Is the bean test were you put some beans in the bale to see if they grow?
Good idea.

I did some alfalfa tea on the 18th, and miracle grow on Sunday, not noticing any change yet. There's about 7 plants that look they may not make a comeback, and about 5 not far behind. Loosing the lucky cross, dang it!!! I wrote down the ones that are in the worst shape just incase anybodys interested:
Lucky cross
Amana orange
Believe it or not OR carbon (labeling problem -got bunch of them mixed up)
SuPer Sioux or church
Early wonder
Already lost-caspian pink, German Johnson.

I added some Epsom salt to Omars Lebanese as an experiment to see what would happen. Let's just say i won't be having any giangantic tomatoes this year. I'll let you know in a few days if anythings improving. Keeping my fingers crossed.

Jay, it's kind of a sadder story than I've stressed in these posts. I had a successful year in 2007, the first year I discovered heirloom tomatoes. In 2008 I had to abandon my plants before anything even got ripe, due to a wacked out drugged-up stalker who kept frequenting my garden. 2009-to present Ive moved my garden across the street to my neighbors, were I have more space but Im discovering probably deficient used up soil, so it's been really difficult getting many ripe tomatoes in recent years. I'm talking a few handfuls last year from probably 60 plants. This year I worked diligently to get seeds started on time and grabbed a few bags of humore, and peat moss and thought I was going to make it this year. My motto was: nothing can stop me now! So you can get a good laugh like I am now, I'll email you those pics I sent to dawn tomorrow. They may give a new meaning to just how ugly malnutrition can get.

I'll probably break down and do the soil test in spring next year so I can know what all I need to do for sure. I added some MG blue water Sunday, so maybe things will perk up soon. I'd be interested in that post on your opinion of fertilizers when you get around to it. Sheri

    Bookmark   June 22, 2011 at 1:06AM
Thank you for reporting this comment. Undo
mksmth zone 6b Tulsa Oklahoma(6b)

Not trying to steal a thread I just need somewhere to vent. I have given up on my spring tomatoes. For weeks they have had some weirdness to them. Deformed new leaves, long stems between leaf nodes, and extremely low counts of flowers and fruit. Im sure the wind and high heat had a lot to do with it. I cant find any pests and no disease pictures match what im seeing. My Black krim which is the worst of all and now pulled, had 3 good size fruit that started to turn last week. Went out last night to pick them and they had soft rotten places on them and the inside was mush, arrghh. Brandywine(just learned not that good for OK) is doing nothing, Big Boy gave one very tasty fruit and no more, Early Harvest continues to give small fruit. Anyways I have started my fall seedlings also hoping maybe round 2 will be different.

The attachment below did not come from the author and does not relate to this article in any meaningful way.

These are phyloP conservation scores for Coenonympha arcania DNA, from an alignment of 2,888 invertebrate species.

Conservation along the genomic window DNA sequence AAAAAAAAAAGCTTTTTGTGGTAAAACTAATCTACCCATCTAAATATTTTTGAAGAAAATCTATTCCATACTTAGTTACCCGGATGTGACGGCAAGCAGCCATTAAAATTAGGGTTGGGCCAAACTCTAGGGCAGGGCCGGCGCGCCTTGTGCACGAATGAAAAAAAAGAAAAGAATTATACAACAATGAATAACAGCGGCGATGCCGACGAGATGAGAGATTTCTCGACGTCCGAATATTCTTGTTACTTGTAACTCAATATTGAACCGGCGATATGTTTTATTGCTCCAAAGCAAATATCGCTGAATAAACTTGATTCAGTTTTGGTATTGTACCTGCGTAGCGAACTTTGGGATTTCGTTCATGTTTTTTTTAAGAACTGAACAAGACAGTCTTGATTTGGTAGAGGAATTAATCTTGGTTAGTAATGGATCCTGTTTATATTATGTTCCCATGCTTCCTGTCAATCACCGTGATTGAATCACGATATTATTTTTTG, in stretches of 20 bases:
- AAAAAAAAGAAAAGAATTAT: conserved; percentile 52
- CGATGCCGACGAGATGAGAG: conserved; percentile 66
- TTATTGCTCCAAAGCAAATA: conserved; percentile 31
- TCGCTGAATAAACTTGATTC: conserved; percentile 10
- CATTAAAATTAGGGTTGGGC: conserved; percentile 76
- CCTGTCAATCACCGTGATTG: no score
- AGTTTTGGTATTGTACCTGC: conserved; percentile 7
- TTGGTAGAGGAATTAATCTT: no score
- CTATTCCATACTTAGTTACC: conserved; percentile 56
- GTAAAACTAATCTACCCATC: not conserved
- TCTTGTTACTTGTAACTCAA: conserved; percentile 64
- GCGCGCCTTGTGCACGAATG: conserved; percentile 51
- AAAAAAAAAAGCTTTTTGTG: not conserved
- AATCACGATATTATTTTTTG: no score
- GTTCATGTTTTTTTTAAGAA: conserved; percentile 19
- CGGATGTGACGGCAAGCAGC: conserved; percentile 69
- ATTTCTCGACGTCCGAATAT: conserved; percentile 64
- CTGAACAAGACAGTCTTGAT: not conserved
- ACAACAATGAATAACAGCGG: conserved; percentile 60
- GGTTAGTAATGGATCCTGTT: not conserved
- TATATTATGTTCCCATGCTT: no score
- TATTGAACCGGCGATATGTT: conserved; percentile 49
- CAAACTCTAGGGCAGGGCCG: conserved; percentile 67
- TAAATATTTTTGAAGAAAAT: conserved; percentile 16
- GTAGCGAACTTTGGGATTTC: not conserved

What is so frustrating is I LOVE tomatoes and they are the only thing giving me trouble. Atleast we have had more cukes and squash than we can eat.


    Bookmark   June 22, 2011 at 9:52AM
Thank you for reporting this comment. Undo


I can't help you with your tomato plants issues unfortunately, as you've read I can't even determine when it's time to feed mine. Bt I was going to tell you it took me 1/2 of a summer to figure out when to pick a purPle tomato at he right time. Then dawn said to pick them just when they feel ripe, rather than look ripe So i dont know if youve grown them before or have knowledge about when uts time to pick them but thats my two cents worth Also, I was overwatering that summer and think that might have contributed to the mushiness of the black tomatoes. I was turning my soaker hoses on high and watering for an 1.5-2 hours 2 x's/week. The first half of the summer my large variety of heirlooms had the flavor of a grocery store tomato. Also I was going to suggest even though the red brandywine are said not to set fruit very well in our heat, if you haven't eatin one yet, you should make sure you get a ripe one to try for yourself before deciding if you want to grow it again It has been the best flavoredtomato I've ever grown, along with the ugly or beauty (its my understanding they are the same variety).

    Bookmark   June 22, 2011 at 12:46PM
Thank you for reporting this comment. Undo
Okiedawn OK Zone 7

Sheri, That's a shame the cool front couldn't give y'all a couple of days of relief. Yesterday morning it was 68 degrees when I stepped outside and it felt heavenly. Even though the afternoon got pretty hot, it still was about 94 or 95, so 9 or 10 degrees cooler than we had been the last few days. I have to force myself to go out into the garden and work for a couple of ours before it gets too hot.

With the goat head stickers, personally I'd likely cut them down with the string trimmer (if it was cooler, I'd take the time to pull them or dig them out), then rake up every last sticker head so they don't stay in the garden and sprout next year. By the way, stickers are a sign the soil is lacking in humus and organic matter, but you probably know that already. We had stickers in our front lawn when we first moved here, but after adding organic matter just by chopping up leaves and leaving them on the ground in that area every fall, we now have improved the soil so that stickers no longer sprout there. They still sprout in our bar ditch and in our driveway though.